A typical burrow is built under a log or rock, in in the roots of a plant and consists of a small chamber about 30-50cm (12-20in) underground, with a tunnel ranging from 1-2m (3-7 feet) long. They are excellent climbers as well, scrabbling over rocks with ease. After a long brumation, they often eat mineral-rich soil and begin mating rituals.
Like many other tortoise species, steppe tortoises specialize in habitats where vegetation is too scarce or low in nutrients for most other animals. Photos of areas where most Testudo species are actually found usually show lots of rocky areas and bare soil with only patches of struggling plants.
Steppe tortoises take about ten years to reach maturity. Courtship begins after brumation. Males bob their heads and may bite at females to stop, then mount, them. Females generally are only mounted once or twice a season, and are stressed by repeated attempts so it is best to remove males after a while. Females begin to nest six to eight weeks after the end of brumation, then again about four weeks after that. Nests are fairly shallow, but well-camouflaged. They usually nest in the middle of a sunny day, even though the soil may still be cold. Clutches are generally one to four eggs but may have more.
Eggs can be incubated in a dry substrate at about 80% humidity and 30-32C (86-90F) in still air incubators. Hatching generally occurs in 62-77 days. Hatchlings may be left in the incubator on paper towels until the yolk is mostly absorbed.
There is a helpful article at the Tortoise Trust on this topic.
Being a smaller species, steppe tortoises do not take as much space as adults as many other species do, however they are an active species so need adequate room. Young tortoises may be kept in large tubs or aquaria. 1 to 2 adults would need at least a 5x3ft (1.5x1meter) tortoise table or similar space, with more space for additional animals. Again, they climb well and that needs to be factored in to the design. Males may fight so should usually be housed separately.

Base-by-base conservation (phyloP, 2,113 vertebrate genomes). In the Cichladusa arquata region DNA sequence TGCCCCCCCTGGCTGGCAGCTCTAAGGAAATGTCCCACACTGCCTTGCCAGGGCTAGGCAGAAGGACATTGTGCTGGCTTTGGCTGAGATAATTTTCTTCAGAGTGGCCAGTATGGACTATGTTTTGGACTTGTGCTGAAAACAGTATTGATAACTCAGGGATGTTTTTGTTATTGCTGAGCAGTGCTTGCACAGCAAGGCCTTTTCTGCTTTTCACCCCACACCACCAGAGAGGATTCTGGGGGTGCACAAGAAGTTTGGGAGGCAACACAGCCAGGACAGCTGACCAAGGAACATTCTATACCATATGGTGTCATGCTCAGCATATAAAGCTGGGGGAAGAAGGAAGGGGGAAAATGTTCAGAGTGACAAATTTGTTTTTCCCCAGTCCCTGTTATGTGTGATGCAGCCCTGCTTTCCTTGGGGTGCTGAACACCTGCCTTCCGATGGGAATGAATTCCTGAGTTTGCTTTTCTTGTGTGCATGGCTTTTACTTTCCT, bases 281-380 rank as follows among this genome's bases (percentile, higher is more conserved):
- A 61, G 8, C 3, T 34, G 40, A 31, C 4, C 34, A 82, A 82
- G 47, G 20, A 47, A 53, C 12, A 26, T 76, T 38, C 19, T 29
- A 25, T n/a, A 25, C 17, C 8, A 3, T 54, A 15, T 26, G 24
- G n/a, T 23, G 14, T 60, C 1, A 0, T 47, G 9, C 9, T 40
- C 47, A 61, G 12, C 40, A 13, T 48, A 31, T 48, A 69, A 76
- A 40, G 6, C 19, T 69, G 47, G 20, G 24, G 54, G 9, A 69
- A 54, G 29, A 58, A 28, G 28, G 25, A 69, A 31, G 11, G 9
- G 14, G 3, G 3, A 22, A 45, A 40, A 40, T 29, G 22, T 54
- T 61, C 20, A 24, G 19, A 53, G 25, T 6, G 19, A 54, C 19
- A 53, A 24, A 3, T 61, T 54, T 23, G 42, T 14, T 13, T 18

A deeper substrate is recommended to allow digging. A sand/soil/clay mix is often recommended. Artificial burrows can also be provided, but should be snug. The substrate should be kept dry.
Steppe tortoises do best in large, secure outdoor spaces. Since they dig and climb well, their housing needs a little special attention. Walls should be high (and they easily climb chain-link or wire fencing), and capped- especially in the corners. They will dig under any gaps at the bottom of the walls. The pen can be sparsely planted and must allow for digging. A shelter should be provided against rainy weather. A greenhouse or cold-frame may be helpful in cooler or wetter conditions. Males may fight so should be kept in very large spaces or separately.
For an interesting article on the subject, see the Tortoise Trust’s A Habitat for Russian Tortoises.
The overall temperatures should be about 30C (86F) during the day and cooler at night and in one hiding area- but as always- a good thermal gradient is recommended. Proper lighting would simulate sunlight and offer UVB. Moderate humidity (50%ish or so) helps prevent dehydration but the substrate should be kept dry.
A wide, shallow, easy-to-clean bowl of fresh water should always be provided. The bowl rim should be about level with the substrate.